Sex, age, health status, and other factors can impact risk
According to researchers who study how heat affects workforces, “…existing guidelines adopted and recommended for use by government agencies worldwide to protect the public and workers also assumes a “one size fits all” approach to protect human health. These guidelines generally prescribe protective measures (e.g., heat advisories, exposure limits) using models defined by the assessment of heat strain in young and/or relatively healthy adults. They fail to consider key factors such as sex, age, health status, and other factors, which can markedly alter a person’s tolerance to heat, thereby leaving a large segment of the population under-protected…” (1)
For example, a man working at the same relative work rate as a woman will typically have a higher sweat rate. This is because men generally have a larger body-surface-area-to-mass ratio than women.
Given that sweating is the main way a body gets rid of body heat, this higher sweat rate among men means that their body temperature will be lower in hot-dry (low humidity) climates. As a result of this higher sweat rate & lower body temperature, men will likely be able to work for a longer period of time than women. However, in hot-humid climates where sweat can’t evaporate as easily and therefore doesn’t cool you down, women will likely be able to work for a longer period of time than men. This is because men will continue to sweat more than women, but this sweat won’t be cooling them down, and in fact, they’ll just lose a lot of body water. The effect: in hot-humid environments, men will become dehydrated more quickly than women, and see a faster increase in core body temperature – the primary trigger of heat-related injuries and illnesses.
Older workers more susceptible to heat stress
Another natural factor that can vary the susceptibility of heat-related injuries and illnesses among workers is age. After age 35, the body’s ability to dissipate heat, primarily through sweating, declines. As a result, older adults tend to have higher core body temperatures than younger adults, when working at the same rate in the heat. This difference between older and younger individuals can be minimized with heat acclimatization and endurance training.
In addition, some people are able to acclimatize faster and tolerate heat better than others; a portion of this appears to be attributable to genetic makeup.
Moreover, there are various diseases that can impair the body’s ability to effectively thermoregulate, such as various cardiovascular diseases (e.g., hypertension), sweat gland disorders (e.g., Type I and Type II diabetes), skin disorders (e.g., psoriasis), and metabolic disorders. Individuals with these diseases will be at increased risk for heat-related injuries and illnesses.
These factors (age, biological sex, and disease) affect each individual differently when working in the heat, and therefore require workforce supervisors to alter their approach in developing work/rest schedules for workers. It is important to observe changes in employees’ health while on the job site and take appropriate, individualized measures to ensure that each person remains at safe core body temperatures. Always listen to workers when they say they’re not feeling well, and allow them to take a break.
Smart PPE sensors can detect and relay warnings
Smart personal protective equipment (PPE) is available to monitor individual workers’ health during work in the heat. New sensors, worn on the body, can detect and relay warnings to both the worker and supervisor and alert when an intervention – such as stopping work, resting, and allowing the body to cool-down – should happen.
In the absence of such a system, active monitoring such as keen observation, a worker-buddy system that pairs employees with each other to do “check-ins,” and encouraging workers to be acutely aware of their body’s signals of heat injury/illness are all ways to help prevent the negative consequences of heat stress on workers.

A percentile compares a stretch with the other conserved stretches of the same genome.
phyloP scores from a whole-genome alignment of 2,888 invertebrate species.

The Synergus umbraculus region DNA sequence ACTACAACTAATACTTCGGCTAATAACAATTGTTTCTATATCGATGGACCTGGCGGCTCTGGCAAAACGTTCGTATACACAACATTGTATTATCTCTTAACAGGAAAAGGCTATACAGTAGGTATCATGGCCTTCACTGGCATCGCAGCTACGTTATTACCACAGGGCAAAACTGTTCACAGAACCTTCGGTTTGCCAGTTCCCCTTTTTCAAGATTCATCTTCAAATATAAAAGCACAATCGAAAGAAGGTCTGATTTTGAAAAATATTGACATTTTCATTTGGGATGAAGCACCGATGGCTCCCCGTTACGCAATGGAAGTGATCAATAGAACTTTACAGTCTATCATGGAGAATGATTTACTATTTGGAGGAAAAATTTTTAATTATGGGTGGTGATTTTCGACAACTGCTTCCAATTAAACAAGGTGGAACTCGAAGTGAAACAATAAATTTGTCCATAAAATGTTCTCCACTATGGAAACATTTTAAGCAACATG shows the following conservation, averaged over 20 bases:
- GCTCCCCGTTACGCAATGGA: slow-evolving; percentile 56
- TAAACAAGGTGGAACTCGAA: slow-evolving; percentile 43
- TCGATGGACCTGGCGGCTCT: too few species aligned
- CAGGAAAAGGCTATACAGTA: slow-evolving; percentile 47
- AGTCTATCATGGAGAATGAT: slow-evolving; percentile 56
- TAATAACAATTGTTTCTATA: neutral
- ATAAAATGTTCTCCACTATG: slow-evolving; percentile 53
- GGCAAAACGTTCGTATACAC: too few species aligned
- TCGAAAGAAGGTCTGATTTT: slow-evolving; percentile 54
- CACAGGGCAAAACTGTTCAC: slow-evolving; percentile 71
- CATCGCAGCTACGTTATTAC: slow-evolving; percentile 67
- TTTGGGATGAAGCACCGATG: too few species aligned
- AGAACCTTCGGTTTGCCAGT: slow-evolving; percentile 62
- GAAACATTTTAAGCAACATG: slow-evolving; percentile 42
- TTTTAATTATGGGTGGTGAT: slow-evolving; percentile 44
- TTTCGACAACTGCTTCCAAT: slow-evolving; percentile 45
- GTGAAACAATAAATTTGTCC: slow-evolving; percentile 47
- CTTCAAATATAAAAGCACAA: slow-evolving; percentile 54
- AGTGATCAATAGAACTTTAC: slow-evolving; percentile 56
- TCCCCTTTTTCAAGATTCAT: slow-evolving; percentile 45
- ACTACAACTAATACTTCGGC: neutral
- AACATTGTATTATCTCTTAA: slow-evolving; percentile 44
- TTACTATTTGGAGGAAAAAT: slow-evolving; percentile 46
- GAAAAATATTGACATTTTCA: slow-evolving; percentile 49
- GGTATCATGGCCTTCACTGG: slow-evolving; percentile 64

When an employee begins to exhibit goosebumps or chills, light-headedness, nausea, and/or feels more weak or fatigued than usual, likely they are experiencing heat exhaustion. Other indicators include fainting, light-headedness, unusually hot skin, excessive sweating, potential vomiting, and difficulty working.
If the worker experiences hallucinations, behavior changes such as aggressiveness, irritability, confusion, and/or irrational tendencies, feels week, or is no longer able to work, their core body temperature may have reached greater than 104°F or 40°C. Likely, this person is experiencing exertional heatstroke. This is a medical emergency and the person needs to be immediately cooled in an ice-water bath.
Flexible work-rest schedules can make a difference
Again, given the person’s biological sex, age, genetics, and diseases, people on your workforce will react differently to working in hot and humid conditions. The main way to “customize” a heat safety program for a diverse team is to be flexible in work-rest schedules. Not all workers will need a break at pre-designated intervals. The body signals outlined above will dictate when rest is needed, where cooling (finding shade and/or air conditioning, and removing excess clothing) and hydration should be emphasized.
During the rest periods, continue to observe individual workers and check their ability to return to work every 10-15 minutes. Because each person will respond completely differently to working in the heat, only that individual can indicate when they’re ready to safely return to work.
Kenny, G.P., Notley, S.R., Flouris, A.D. and Grundstein, A., 2020. Climate Change and Heat Exposure: Impact on Health in Occupational and General Populations. In Exertional Heat Illness (pp. 225-261). Springer, Cham.
Budd, G.M., 2008. Wet-bulb globe temperature (WBGT)—its history and its limitations. Journal of Science and Medicine in Sport, 11(1), pp.20-32.
Regulation, T.R.A.D.O.C., 2016. 350-29. Prevention of heat and cold casualties. Fort Eustis, VA: US Army Training and Doctrine Command, Publication TRADOC Regulation, pp.350-29.
Coco, A., Jacklitsch, B., Williams, J., Kim, J.H., Musolin, K. and Turner, N., 2016. Criteria for a recommended standard: occupational exposure to heat and hot environments. control Ccfd, editor.
Nicole Moyen leads R&D at Kenzen, the smart PPE innovator focused on physiological monitoring and the prevention of heat injury and death among workers. Kenzen’s real-time heat monitoring system is used by companies to keep workers safe from heat. Moyen has a decade of research experience in industry and academia related to human physiology and wearable devices and advises companies on heat stress physiology and dehydration. Nicole has an M.S. in Exercise Physiology and is currently finishing her PhD in Biology from Stanford University.